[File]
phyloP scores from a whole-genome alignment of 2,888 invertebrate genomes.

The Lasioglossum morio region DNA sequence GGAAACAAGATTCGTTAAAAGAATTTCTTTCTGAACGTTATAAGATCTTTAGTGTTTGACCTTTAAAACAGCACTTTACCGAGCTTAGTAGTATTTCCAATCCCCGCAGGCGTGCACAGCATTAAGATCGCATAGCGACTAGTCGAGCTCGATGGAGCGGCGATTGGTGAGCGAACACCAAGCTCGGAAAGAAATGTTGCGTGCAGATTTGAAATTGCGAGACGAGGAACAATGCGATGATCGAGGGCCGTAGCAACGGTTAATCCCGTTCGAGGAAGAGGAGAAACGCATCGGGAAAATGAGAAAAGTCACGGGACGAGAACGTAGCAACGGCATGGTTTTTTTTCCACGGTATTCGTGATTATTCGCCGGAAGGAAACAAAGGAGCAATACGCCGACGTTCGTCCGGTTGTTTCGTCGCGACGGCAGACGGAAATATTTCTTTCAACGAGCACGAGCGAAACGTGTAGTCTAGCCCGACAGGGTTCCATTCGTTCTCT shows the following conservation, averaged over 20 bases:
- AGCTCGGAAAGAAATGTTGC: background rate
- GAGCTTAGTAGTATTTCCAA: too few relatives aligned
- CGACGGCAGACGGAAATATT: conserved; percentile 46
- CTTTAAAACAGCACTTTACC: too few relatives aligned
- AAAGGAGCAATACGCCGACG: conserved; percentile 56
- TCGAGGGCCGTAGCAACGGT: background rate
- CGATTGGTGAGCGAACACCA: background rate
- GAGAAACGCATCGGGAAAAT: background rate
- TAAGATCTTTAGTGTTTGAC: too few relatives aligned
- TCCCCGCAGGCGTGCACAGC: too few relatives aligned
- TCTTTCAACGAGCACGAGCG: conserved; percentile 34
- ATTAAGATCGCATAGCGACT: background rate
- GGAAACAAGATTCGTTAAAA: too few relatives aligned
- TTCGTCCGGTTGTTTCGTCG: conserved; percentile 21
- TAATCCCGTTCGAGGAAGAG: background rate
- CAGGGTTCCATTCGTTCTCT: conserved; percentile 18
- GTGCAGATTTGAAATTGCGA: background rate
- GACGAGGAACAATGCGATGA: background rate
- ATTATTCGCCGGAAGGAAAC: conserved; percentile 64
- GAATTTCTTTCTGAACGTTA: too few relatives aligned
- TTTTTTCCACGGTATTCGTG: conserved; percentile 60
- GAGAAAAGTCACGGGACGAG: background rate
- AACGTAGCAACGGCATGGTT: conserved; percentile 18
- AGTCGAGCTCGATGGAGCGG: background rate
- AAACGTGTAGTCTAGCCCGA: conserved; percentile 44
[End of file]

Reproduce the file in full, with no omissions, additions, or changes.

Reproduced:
phyloP scores from a whole-genome alignment of 2,888 invertebrate genomes.

The Lasioglossum morio region DNA sequence GGAAACAAGATTCGTTAAAAGAATTTCTTTCTGAACGTTATAAGATCTTTAGTGTTTGACCTTTAAAACAGCACTTTACCGAGCTTAGTAGTATTTCCAATCCCCGCAGGCGTGCACAGCATTAAGATCGCATAGCGACTAGTCGAGCTCGATGGAGCGGCGATTGGTGAGCGAACACCAAGCTCGGAAAGAAATGTTGCGTGCAGATTTGAAATTGCGAGACGAGGAACAATGCGATGATCGAGGGCCGTAGCAACGGTTAATCCCGTTCGAGGAAGAGGAGAAACGCATCGGGAAAATGAGAAAAGTCACGGGACGAGAACGTAGCAACGGCATGGTTTTTTTTCCACGGTATTCGTGATTATTCGCCGGAAGGAAACAAAGGAGCAATACGCCGACGTTCGTCCGGTTGTTTCGTCGCGACGGCAGACGGAAATATTTCTTTCAACGAGCACGAGCGAAACGTGTAGTCTAGCCCGACAGGGTTCCATTCGTTCTCT shows the following conservation, averaged over 20 bases:
- AGCTCGGAAAGAAATGTTGC: background rate
- GAGCTTAGTAGTATTTCCAA: too few relatives aligned
- CGACGGCAGACGGAAATATT: conserved; percentile 46
- CTTTAAAACAGCACTTTACC: too few relatives aligned
- AAAGGAGCAATACGCCGACG: conserved; percentile 56
- TCGAGGGCCGTAGCAACGGT: background rate
- CGATTGGTGAGCGAACACCA: background rate
- GAGAAACGCATCGGGAAAAT: background rate
- TAAGATCTTTAGTGTTTGAC: too few relatives aligned
- TCCCCGCAGGCGTGCACAGC: too few relatives aligned
- TCTTTCAACGAGCACGAGCG: conserved; percentile 34
- ATTAAGATCGCATAGCGACT: background rate
- GGAAACAAGATTCGTTAAAA: too few relatives aligned
- TTCGTCCGGTTGTTTCGTCG: conserved; percentile 21
- TAATCCCGTTCGAGGAAGAG: background rate
- CAGGGTTCCATTCGTTCTCT: conserved; percentile 18
- GTGCAGATTTGAAATTGCGA: background rate
- GACGAGGAACAATGCGATGA: background rate
- ATTATTCGCCGGAAGGAAAC: conserved; percentile 64
- GAATTTCTTTCTGAACGTTA: too few relatives aligned
- TTTTTTCCACGGTATTCGTG: conserved; percentile 60
- GAGAAAAGTCACGGGACGAG: background rate
- AACGTAGCAACGGCATGGTT: conserved; percentile 18
- AGTCGAGCTCGATGGAGCGG: background rate
- AAACGTGTAGTCTAGCCCGA: conserved; percentile 44